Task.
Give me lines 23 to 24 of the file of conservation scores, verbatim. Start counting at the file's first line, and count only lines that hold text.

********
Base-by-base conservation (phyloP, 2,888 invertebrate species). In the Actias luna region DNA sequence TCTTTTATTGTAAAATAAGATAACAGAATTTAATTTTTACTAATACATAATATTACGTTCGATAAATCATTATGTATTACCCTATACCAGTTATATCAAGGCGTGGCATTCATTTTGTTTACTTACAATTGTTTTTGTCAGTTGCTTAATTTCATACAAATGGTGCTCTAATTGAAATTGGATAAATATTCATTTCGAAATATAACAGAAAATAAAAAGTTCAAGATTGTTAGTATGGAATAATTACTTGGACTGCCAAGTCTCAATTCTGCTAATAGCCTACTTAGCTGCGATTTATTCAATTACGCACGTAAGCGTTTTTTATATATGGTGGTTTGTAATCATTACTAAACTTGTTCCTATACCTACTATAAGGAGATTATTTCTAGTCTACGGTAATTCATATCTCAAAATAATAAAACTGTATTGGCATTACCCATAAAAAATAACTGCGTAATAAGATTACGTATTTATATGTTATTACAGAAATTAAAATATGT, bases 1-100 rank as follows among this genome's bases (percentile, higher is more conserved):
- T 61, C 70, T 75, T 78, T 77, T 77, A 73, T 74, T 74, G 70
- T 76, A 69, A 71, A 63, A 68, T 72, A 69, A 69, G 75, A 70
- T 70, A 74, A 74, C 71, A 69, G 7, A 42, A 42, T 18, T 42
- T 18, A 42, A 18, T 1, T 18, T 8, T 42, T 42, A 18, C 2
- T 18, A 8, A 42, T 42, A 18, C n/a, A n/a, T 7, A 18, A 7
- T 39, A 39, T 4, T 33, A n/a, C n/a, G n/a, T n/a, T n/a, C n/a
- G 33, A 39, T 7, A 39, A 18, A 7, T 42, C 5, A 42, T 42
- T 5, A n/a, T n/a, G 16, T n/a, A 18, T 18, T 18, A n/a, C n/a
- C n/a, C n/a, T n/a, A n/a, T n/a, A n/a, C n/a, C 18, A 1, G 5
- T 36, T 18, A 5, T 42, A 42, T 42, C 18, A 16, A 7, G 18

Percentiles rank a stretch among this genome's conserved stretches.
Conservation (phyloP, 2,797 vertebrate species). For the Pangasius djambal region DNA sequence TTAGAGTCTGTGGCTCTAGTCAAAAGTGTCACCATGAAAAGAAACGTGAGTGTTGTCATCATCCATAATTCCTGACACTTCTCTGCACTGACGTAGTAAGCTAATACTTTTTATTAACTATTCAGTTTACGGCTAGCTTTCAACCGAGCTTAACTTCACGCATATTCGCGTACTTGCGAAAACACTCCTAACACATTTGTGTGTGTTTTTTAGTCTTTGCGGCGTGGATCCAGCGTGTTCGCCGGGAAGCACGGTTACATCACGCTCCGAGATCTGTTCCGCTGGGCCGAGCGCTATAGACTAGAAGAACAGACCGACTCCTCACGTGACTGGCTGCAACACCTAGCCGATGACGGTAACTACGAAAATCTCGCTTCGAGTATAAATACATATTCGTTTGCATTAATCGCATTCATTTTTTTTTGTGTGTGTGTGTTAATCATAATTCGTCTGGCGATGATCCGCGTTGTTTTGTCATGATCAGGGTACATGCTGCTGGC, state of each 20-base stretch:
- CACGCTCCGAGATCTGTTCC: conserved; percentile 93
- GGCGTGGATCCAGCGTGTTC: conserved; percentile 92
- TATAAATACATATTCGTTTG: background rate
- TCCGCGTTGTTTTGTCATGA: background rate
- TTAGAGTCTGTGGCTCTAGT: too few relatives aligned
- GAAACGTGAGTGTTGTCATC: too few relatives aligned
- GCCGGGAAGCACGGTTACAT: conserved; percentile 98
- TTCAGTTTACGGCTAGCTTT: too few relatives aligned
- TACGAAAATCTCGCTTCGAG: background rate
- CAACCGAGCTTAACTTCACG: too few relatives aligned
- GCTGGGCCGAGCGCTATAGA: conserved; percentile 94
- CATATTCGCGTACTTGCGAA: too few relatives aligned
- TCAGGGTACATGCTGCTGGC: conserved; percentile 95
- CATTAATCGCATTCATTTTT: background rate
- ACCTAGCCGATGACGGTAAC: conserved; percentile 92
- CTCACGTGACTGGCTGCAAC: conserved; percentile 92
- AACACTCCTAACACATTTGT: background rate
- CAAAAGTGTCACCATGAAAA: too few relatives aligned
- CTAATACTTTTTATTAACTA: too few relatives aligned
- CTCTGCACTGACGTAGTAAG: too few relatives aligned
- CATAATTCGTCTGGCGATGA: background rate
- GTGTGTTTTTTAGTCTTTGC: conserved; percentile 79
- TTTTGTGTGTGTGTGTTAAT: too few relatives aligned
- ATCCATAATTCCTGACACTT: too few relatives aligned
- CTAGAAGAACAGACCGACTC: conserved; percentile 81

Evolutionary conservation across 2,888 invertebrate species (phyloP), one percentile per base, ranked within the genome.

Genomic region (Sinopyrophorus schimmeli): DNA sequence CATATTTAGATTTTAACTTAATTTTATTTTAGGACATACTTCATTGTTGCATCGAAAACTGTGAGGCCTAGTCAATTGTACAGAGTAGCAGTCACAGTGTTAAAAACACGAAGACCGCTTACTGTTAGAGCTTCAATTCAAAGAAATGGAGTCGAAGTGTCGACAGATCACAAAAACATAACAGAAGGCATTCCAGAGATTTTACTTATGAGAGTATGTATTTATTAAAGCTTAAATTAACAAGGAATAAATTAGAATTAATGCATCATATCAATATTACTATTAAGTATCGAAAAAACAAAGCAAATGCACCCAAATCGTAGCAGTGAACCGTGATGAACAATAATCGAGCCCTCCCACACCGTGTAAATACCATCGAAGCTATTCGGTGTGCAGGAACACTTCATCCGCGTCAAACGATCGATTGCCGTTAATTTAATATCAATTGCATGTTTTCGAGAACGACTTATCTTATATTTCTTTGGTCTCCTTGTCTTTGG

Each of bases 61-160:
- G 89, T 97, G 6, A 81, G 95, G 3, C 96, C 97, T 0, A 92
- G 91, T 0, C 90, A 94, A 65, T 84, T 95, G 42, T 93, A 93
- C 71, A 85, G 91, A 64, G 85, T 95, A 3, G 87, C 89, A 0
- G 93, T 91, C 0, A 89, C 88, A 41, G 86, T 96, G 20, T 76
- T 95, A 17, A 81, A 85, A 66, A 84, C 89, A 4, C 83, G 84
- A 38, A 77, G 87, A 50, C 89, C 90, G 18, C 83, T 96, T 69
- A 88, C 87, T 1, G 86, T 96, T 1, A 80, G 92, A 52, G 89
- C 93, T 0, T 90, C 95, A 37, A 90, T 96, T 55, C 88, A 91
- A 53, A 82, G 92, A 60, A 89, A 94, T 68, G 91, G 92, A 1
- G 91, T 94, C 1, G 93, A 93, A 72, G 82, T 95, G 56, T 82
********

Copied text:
- CAACCGAGCTTAACTTCACG: too few relatives aligned
- GCTGGGCCGAGCGCTATAGA: conserved; percentile 94